To submit a mini-report you must collect three ticks in order, all before that week's deadline:

  1. Complete the program code (Verilog and/or ARM as appropriate) required for that week's subtask, ensuring that it is properly formatted and commented. Follow the format of the supplied template (Verilog or assembly language).
  2. Put answers to any questions in comments at the end of your code. Ensure that you add the subtask's title and your name in a comment at the top of the code. This set of source code files is your mini-report.
  3. Show a running demonstration of your work to a demonstrator to have it assessed. If the demonstrators points out any flaws, you are allowed (but not obliged) to fix and resubmit, so long as it's done by the deadline. Having witnessed your (last) demo, whether your circuit works or not, the demonstrator will give you Tick #1.
  4. Email your mini-report as a file attachment to me (fms27 at cam), with a subject line of "ARM project submission, week N", with N in the range 1-4 as appropriate. (For some odd reason, it is apparently very hard for people to write the subject line as requested. However, if you manage to get it right first time on ALL of your submissions for this project, I'll give you a small prize of two extra marks at the end. Easy money! Or one mark if you get it right on all but one.) If your mini-report consists of more than one file, attach them all to the same mail message. Do not zip, tar, gzip etc: just send the raw source code (.s or .v). When I receive your correctly submitted mail, I'll give you Tick #2.
  5. Hand in to any demonstrator your anonymous weekly feedback form and, separately of course, a printed version of your mini-report with its completed cover sheet. This gets you Tick #3.

All these steps must be completed before the end of the corresponding Thursday session.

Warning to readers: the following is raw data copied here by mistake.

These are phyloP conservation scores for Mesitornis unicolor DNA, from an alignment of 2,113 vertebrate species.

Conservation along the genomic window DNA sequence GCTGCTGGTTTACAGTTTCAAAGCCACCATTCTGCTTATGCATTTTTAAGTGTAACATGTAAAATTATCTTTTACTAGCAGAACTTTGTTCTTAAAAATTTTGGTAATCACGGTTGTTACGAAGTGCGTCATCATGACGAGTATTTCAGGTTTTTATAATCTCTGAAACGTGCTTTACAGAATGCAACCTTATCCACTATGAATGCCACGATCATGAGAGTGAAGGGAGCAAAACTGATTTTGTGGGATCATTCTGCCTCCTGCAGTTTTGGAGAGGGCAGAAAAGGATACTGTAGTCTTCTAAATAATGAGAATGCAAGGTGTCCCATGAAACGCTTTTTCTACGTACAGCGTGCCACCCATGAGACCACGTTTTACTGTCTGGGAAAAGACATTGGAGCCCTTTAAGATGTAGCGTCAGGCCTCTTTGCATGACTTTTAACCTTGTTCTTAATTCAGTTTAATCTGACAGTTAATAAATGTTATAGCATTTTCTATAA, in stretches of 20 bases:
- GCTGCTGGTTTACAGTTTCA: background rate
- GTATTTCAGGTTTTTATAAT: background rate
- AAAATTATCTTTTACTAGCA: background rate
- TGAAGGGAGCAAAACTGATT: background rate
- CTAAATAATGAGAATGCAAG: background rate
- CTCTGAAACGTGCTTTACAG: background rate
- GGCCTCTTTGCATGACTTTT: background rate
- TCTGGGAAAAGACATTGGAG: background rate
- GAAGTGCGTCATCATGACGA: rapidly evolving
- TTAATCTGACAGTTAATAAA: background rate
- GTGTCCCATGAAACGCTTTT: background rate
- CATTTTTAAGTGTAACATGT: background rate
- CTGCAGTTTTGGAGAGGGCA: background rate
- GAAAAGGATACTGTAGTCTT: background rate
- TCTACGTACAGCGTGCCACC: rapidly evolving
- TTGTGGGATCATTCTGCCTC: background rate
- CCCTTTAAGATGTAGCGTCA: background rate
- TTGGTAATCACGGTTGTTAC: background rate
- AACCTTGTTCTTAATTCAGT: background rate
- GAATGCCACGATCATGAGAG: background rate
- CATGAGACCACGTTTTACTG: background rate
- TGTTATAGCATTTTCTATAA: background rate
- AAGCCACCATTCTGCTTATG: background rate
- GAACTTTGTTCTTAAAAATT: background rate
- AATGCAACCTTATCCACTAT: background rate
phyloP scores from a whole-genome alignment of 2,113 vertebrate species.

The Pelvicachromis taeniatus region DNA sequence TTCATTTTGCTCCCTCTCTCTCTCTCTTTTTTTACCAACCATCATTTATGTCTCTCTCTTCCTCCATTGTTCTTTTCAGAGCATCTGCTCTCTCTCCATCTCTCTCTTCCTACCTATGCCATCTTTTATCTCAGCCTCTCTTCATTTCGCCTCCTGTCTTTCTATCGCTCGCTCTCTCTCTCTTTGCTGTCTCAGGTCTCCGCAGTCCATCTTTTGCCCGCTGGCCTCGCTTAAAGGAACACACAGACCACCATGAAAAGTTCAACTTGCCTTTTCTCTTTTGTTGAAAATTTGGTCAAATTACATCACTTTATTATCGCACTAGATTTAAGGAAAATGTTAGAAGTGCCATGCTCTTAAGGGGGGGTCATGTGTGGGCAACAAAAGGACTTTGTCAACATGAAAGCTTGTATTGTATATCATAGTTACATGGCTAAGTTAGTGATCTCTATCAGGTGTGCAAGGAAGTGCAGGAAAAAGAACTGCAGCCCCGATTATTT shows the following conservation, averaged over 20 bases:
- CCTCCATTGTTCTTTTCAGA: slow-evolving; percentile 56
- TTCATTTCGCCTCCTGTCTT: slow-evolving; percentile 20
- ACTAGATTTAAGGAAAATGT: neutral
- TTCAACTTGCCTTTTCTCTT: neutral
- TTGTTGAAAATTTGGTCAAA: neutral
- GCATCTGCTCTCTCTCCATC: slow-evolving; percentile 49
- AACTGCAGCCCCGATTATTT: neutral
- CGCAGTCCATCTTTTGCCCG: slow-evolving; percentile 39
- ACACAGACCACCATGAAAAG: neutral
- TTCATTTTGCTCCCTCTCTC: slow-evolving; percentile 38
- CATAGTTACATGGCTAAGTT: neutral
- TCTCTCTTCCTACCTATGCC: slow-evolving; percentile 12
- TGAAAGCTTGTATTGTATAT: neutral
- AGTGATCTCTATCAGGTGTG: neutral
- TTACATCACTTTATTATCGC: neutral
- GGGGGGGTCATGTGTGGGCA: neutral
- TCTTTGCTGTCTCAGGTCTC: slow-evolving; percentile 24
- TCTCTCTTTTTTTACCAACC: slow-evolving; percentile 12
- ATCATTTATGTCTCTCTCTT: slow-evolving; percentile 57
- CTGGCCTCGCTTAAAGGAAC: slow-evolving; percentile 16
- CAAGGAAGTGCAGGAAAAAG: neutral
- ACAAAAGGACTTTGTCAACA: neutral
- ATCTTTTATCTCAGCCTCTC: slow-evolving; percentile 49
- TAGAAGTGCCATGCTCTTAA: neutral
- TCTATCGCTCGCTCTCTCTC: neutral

Final report

You must also prepare a final report of not more than 7 pages. It is strongly preferred that you compose it using Latex and the Springer LNCS style (use the llncs.cls class found in If you are new to Latex, here is an example file (Latex source and pdf output) and the style sheet to use. Do not modify the style sheet. If you use any other method than Latex, it is your responsibility to make sure that the layout (margins, font sizes, words per page and so on) exactly matches that of the LNCS style.

The spirit of the report is to explain to your readers what you gained, in all possible dimensions, from taking part in this project. This, of course, will be a reflection of how much you put in. The report should be a critical assessment of the work performed and the skills acquired, as opposed to a flat chronicle of what was done. Even when some of the weekly deliverables were poor or incomplete, the final report can stil get full marks if it shows that the author learnt something useful from the experience.

Keep the report to a maximum of 7 sides of LNCS or it will be penalized in the marking. The recommended format, which will help you produce a well structured report of the correct length, is as follows.

  1. Introduction. (0.5 pages).
  2. Weekly tasks. Individual descriptions of the four weekly tasks, highlighting your "light bulb" moments (useful insights you got while performing that week's task, or moments when you got over a major stumbling block) and any significant design decisions you took (roughly 0.5--1 page per week, total 2--4 pages).
  3. Challenges and lessons learned. A commented list of the most interesting problems you encountered, the way you solved them, the most useful techniques you adopted to identify and fix bugs in your Verilog and ARM code, and the general lessons you learned from your experience with this project. (1--2 pages).
  4. Conclusions. (0.5 pages).
  5. Appendix: your weekly mini-reports and their cover sheets (only the first three, since the last one will not have been returned to you by the time you submit the final report).
  6. Complete the last of your supplied cover sheets and prepend it to the report.